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Mohammad Lutfor Rahman, Catey Bunce, Paul R. Healey, Paul Mitchell, Pak C. Sham, Peter McGuffin, Ananth C. Viswanathan; Commingling Analyses of Central Corneal Thickness and Adjusted Intraocular Pressure in an Older Australian Population. Invest. Ophthalmol. Vis. Sci. 2010;51(5):2512-2518. doi: 10.1167/iovs.09-4270.
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© ARVO (1962-2015); The Authors (2016-present)
To test the hypothesis that there is a major genetic determinant for central corneal thickness (CCT) in a large, population-based sample and to test whether such a determinant accounts for results previously ascribed to intraocular pressure (IOP).
Measurements of IOP and CCT were collected for 1356 individuals, 49 years of age or older, participating in the Blue Mountains Eye Study (third ascertainment call). Linear regression methods were used to adjust CCT for age. IOP was adjusted for CCT. A commingling analysis was performed with a C++ program, SKUDRIVER, to investigate whether the observed CCT and IOP data, adjusted for covariates, were best described by a one-, two-, or three-distribution model. The fitted models were compared by Akaike information criterion (AIC) values.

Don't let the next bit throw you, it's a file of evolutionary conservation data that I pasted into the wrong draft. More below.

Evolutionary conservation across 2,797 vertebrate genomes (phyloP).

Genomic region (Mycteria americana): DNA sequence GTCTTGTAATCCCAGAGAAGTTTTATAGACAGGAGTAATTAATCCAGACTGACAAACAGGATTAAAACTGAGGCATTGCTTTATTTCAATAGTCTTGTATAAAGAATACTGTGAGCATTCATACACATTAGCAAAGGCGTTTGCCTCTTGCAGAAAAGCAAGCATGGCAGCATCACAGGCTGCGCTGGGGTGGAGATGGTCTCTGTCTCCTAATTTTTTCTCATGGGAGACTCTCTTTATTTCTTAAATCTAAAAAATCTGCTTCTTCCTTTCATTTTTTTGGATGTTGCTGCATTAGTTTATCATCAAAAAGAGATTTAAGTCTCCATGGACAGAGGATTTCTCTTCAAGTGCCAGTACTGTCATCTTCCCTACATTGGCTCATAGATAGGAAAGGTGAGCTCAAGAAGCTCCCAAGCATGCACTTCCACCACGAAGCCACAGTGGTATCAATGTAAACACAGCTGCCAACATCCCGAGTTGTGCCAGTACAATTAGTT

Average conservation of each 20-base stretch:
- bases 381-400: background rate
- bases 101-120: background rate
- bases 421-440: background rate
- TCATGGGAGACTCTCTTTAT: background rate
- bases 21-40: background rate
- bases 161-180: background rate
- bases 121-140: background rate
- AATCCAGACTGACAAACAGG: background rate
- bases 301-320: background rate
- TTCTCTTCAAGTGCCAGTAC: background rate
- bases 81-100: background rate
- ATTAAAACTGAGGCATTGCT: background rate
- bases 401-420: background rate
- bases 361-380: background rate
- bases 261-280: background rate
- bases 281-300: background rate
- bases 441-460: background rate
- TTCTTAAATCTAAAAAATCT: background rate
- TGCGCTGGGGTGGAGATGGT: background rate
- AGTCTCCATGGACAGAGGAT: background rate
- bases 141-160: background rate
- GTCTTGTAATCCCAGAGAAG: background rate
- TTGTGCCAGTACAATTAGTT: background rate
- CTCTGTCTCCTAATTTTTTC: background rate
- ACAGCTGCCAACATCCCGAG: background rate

Significant skewness was present in CCT and IOP distributions. The most parsimonious model for age-adjusted CCT was a single-distribution model. For IOP adjusted for CCT the most parsimonious model was a mixture of three distributions with means corresponding to 16.02, 23.36, and 35.59 mm Hg. The proportion of total IOP variance attributable to these distributions was 18.3%. Model parameters were almost identical with those in which IOP was not adjusted for CCT. None of the analyses suggested deviation from Hardy-Weinberg equilibrium.
The findings revealed no evidence of a single major genetic determinant for CCT. Previous results suggesting the presence of a major locus for IOP do not appear to be confounded by the influence of CCT on IOP.
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